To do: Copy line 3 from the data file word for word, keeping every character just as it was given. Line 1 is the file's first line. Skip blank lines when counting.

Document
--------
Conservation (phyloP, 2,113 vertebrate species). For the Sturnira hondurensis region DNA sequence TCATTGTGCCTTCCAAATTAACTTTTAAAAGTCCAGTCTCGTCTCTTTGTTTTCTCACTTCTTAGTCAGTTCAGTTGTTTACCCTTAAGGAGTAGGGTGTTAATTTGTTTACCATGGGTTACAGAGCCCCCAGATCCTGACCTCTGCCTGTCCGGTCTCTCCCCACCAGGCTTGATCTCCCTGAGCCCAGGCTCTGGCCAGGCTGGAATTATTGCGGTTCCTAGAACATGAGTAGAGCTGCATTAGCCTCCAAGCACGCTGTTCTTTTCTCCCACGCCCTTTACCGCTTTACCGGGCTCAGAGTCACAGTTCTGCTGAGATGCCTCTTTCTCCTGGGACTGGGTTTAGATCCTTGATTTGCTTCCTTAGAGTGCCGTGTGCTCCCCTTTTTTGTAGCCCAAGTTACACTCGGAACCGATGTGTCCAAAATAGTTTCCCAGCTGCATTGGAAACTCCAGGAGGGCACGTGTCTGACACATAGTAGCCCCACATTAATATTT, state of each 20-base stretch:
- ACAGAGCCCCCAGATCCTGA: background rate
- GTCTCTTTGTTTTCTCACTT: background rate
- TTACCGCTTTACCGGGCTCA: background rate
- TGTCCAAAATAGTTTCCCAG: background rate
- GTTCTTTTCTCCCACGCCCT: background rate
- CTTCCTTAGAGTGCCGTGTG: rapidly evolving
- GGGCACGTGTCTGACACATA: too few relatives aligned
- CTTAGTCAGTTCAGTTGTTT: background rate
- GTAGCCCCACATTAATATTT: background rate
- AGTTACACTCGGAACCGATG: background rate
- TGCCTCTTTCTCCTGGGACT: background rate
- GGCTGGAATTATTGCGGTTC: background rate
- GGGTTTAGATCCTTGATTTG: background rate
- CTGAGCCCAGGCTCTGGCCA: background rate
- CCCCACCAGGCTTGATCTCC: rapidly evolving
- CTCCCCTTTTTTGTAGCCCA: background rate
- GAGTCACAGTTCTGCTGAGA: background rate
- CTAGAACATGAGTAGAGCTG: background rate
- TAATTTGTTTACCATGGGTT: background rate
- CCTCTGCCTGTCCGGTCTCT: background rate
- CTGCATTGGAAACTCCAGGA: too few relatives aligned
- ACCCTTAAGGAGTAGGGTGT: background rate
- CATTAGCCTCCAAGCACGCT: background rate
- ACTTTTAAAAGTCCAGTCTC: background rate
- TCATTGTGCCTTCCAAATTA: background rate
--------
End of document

- GTCTCTTTGTTTTCTCACTT: background rate